A government review into representation of children in public law cases could lead to lawyers being removed at certain stages in proceedings.

Publishing his latest ‘View from the president’s chambers’, Family Division head Sir James Munby (pictured) said the Ministry of Justice, with his support, is investigating whether there is scope for a reformed level of representation in relation to the ‘tandem’ model, which requires that a child in every care case is represented by a guardian and solicitor.

CAFCASS figures show that, in the 12 months to March this year, there were 12,781 new care cases – up from 11,159 in the previous year. In the four months from April to July this year, there were 4,959 new cases, compared to 4,118 in the same period for 2015.

Munby said the reasons for the increase are ‘little understood’ and being investigated. However, the government and judiciary have to plan on the basis that there will continue to be significant increases.

Munby anticipates that there are unlikely to be any increases in resources, judicial or otherwise.

Only the tandem model can ensure that the child’s interests, wishes and feelings are correctly identified and properly represented, Munby said. ‘This does not mean, however, that the practical operation of the tandem model should be immune from scrutiny,’ he added.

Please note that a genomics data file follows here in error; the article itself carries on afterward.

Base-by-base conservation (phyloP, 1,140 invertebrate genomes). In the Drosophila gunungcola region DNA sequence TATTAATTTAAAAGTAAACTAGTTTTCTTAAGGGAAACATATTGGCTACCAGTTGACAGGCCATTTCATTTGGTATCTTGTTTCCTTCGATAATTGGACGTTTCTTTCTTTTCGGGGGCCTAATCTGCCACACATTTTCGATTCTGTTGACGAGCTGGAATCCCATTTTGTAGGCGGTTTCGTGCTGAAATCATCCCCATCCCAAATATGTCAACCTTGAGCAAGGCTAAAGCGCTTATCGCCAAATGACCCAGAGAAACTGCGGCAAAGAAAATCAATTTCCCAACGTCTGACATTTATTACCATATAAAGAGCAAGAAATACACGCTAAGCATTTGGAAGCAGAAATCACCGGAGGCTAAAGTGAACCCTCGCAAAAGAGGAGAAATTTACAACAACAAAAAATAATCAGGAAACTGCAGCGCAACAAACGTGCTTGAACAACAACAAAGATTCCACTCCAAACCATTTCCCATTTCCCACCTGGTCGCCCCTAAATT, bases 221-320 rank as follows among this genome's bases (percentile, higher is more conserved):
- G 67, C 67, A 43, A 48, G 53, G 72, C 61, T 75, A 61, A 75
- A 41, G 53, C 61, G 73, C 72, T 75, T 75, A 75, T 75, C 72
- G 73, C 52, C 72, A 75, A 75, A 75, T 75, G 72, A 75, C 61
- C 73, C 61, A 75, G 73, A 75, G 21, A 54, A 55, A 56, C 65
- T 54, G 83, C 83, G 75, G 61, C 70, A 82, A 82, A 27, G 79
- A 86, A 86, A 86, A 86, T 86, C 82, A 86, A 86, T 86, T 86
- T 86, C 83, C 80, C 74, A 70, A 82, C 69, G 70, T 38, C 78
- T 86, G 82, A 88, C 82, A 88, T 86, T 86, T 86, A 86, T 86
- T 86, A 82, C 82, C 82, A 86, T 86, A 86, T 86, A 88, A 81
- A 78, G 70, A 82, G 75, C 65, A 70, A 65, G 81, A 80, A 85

In some cases, the solicitor will instruct counsel. Sometimes, in the ‘very heaviest’ cases, two counsel, a junior and a QC will also be instructed.

‘From my perspective, the focus of this is the question of whether, at certain stages in the proceedings and at certain type of hearing, there could properly be scope for dispensing with the attendance of some, or even, in some circumstances, all, of the child’s professional team,’ Munby said.

‘But, I emphasise, so far as I am concerned, none of this can be allowed to prejudice the fundamentals of the tandem model.’

The ministry will be conducting a data-collection exercise in 12 courts. A second phase, involving the judiciary, will investigate how a reformed model of representation could work in practice.

Meanwhile, the first phase of a pilot into ‘settlement conferences’, which began in May, is due to conclude next month.

Pioneered in Canada, a settlement conference involves a without-prejudice hearing that takes place before a judge with the consent of all the parties involved, to try to resolve some or all of the issues concerned.

Parties attend with their legal representative (where instructed) but are encouraged to speak directly with the judge. The judge hearing the settlement conference will make a final or further directions order, but then has no further involvement with the case.

Munby acknowledged that the pilot has received a mixed response from solicitors.

The Association of Lawyers for Children, in guidance issued to members in July, said the scheme undermines judicial continuity. The right to professional advocacy is also undermined if lawyers are expected to remain silent, it added.

Pilots have been taking place in Cheshire, Merseyside, Devon, Central London, South East Wales, and Avon, Somerset and Gloucestershire.